Week 32: 3 Aug -9 Aug
Winchester_culture_times_4_in_20_minutes: You may think that spending five minutes on each of four 'cultural' items I pass in Winchester High Street every day is a cheat. However ... anyway, back to the beginning. My Mum stayed over the weekend and I thought that would make it easy, we'd see some culture anyway - trouble is, my cultural tour is so successful (really) I ended up taking her to places I'd already seen. And hence I ended up with a spare half hour at 7 on Sunday evening (yes, desperate again) cycling to the High Street to do the following:

Queen Anne statue / Town clock / Curfew bell: Well, I stroll past this on the High Street several times a week, yet I knew none of the following: the statue of Queen Anne (in a recess) and the overhanging town clock, both on Lloyd's TSB Bank, were given to the city by two MPs to commemorate Queen Anne's visit in 1713; Lloyd's TSB bank is housed in The Old Guildhall which was extensively rebuilt in 1713 and acted as the City Guildhall until the present one took over in 1873; a curfew bell sits in the turret above the clock and is rung every evening at 8pm; the curfew designated the time to extinguish home fires and was introduced following a city fire in 1141; apparently it has been rung for almost 900 years from 'close to this site'; the exact history of where the bell has sat and when it has been replaced over this period is difficult to penetrate (or I gave up, anyway) - the current bell bears the date 1702. The bell does actually ring - I stood there at 8 (the next day) and something rang, although I couldn't tell exactly where it came from.

Luminous Motion: This is a 'light sculpture' - a six metre stainless steel tower pierced with 500 fibre-optic light points, situated in The Square. The light patterns change colour and sequence according to text messages sent by the public (there's a choice of eight words to text). It was commissioned by Winchester City Council, funded by the National Lottery and installed in 2002. It is by Peter Freeman, a Manchester born artist in his early fifties, who does lots of these kinds of things - check out his home page from the given link for other examples. It works - but it probably looks better at night.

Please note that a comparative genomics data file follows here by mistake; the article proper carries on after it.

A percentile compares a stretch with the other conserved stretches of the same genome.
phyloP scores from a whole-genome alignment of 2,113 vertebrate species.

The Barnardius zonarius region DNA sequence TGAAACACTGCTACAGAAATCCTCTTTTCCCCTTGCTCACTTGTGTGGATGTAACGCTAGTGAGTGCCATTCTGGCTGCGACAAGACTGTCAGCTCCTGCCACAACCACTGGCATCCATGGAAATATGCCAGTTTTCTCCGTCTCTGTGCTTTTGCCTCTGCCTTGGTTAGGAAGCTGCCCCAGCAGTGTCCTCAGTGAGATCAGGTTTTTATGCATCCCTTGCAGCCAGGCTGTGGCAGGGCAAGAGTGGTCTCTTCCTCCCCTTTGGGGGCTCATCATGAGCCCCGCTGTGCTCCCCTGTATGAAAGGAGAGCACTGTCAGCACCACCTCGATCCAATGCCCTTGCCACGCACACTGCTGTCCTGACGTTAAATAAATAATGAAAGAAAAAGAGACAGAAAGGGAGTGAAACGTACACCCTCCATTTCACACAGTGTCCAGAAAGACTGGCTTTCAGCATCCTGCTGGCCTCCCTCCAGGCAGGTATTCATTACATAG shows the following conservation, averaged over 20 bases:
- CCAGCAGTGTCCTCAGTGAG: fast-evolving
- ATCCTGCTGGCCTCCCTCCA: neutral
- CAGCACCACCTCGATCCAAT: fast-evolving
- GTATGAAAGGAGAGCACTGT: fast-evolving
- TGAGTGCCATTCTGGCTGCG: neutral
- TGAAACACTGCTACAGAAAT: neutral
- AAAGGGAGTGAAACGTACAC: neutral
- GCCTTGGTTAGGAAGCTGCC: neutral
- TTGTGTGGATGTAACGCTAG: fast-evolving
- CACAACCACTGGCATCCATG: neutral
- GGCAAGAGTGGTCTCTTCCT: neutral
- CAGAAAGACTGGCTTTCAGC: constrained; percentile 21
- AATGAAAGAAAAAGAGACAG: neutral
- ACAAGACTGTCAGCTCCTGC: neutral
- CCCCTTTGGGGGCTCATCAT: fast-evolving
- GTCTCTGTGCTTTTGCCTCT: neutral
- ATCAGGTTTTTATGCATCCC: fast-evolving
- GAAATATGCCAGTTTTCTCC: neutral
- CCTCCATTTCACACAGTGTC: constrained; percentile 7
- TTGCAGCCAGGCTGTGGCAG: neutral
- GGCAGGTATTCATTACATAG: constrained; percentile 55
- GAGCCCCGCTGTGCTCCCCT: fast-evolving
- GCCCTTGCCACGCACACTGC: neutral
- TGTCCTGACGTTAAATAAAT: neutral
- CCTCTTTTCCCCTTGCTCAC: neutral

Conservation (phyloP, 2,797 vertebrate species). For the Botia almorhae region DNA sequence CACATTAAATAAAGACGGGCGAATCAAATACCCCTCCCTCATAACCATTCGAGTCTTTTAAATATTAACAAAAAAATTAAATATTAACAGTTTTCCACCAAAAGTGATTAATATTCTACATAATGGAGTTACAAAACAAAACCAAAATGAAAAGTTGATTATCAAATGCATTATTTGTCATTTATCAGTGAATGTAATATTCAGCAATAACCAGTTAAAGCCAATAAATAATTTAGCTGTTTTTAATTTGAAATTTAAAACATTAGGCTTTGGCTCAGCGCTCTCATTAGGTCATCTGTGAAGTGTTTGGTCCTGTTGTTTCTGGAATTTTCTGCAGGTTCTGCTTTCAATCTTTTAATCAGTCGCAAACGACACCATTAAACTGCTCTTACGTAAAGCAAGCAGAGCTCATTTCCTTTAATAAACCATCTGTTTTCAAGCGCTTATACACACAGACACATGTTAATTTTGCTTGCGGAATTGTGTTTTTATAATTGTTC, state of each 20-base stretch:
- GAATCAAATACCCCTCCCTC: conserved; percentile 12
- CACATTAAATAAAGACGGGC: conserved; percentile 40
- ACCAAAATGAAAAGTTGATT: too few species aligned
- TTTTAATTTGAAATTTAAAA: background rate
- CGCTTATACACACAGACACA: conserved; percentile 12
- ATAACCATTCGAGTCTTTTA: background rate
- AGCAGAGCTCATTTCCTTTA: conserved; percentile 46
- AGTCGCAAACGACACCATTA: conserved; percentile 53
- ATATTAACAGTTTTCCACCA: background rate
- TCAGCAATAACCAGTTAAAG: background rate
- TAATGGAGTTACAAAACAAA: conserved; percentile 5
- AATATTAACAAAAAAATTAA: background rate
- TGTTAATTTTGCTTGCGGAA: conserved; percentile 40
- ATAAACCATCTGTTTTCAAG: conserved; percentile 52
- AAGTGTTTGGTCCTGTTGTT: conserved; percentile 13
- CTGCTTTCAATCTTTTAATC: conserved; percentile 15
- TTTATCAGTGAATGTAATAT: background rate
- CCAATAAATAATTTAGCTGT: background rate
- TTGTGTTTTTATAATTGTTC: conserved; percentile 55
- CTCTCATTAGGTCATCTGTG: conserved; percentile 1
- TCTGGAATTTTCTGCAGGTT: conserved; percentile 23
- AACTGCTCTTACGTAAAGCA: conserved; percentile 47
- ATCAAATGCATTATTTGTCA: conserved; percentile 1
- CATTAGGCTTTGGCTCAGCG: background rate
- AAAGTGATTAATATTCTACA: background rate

St John's House (and fake windows) (also see here):
The whole reason for seeing this were the six upper floor windows, including the fifth from left which is permanently open with a paint pot and brush just inside. These are fake windows and are just painted on. Obvious once you know, but I had no idea. The building itself, St John's House and adjacent Chapel (formerly St John's Hospital), is situated on The Broadway and is highly historic - dating from 1428 (and built on the site of a 10th century building of the same function); owned by St John's Winchester Charity, which provides almshouse accommodation around the back and elsewhere in Winchester (and its likely the oldest charitable foundation in the country); the main building is currently leased to the YMCA who plan to turn it into a youth facility. The usual kind of stuff.

Buttercross: Also called The High Cross or The City Cross, the name Buttercross is related to its former use as a location to sell food produce. It sits outside a pasty shop on the High Street and people congregate next to or on its steps to chat, eat pasties, busk, etc. - and have done (or similar) for hundreds of years. Each face has a large statue about half way up and two smaller figures above. The monument has been on its present site since the 15th century, although the statue facing the shop - St John the Evangelist (probably) - is the only one to date from this period. The rest date from a restoration of the monument by the architect Gilbert Scott in 1865.

Back to my 'However' - this ended up far more enlightening than I expected and I can now bore people when I pass any of these. I plan to patent the 'culture times 4 in 20 minutes' concept.


Week 33: 10 Aug -16 Aug
Abbey Gardens, Winchester (and Abbey House and The Nunnaminster): There's a park off The Broadway in central Winchester which I hadn't paid much attention to, but come Sunday evening I checked my list of desperate-last-minute cultural activities and paid it a visit.
Abbey Gardens is a very pleasant garden, providing a peaceful atmosphere just a step away from the town centre; there are lots of benches making it a good lunch spot. The grounds feature the scented 'Garden of the Senses' including a stone sundial, a mill stream running alongside, the impressive Abbey House, and Abbey Mill. Of course, since this is 'historic' Winchester, I can't just tell you about a nice garden - there's a bunch of history I have to read up on and write up. So here you go: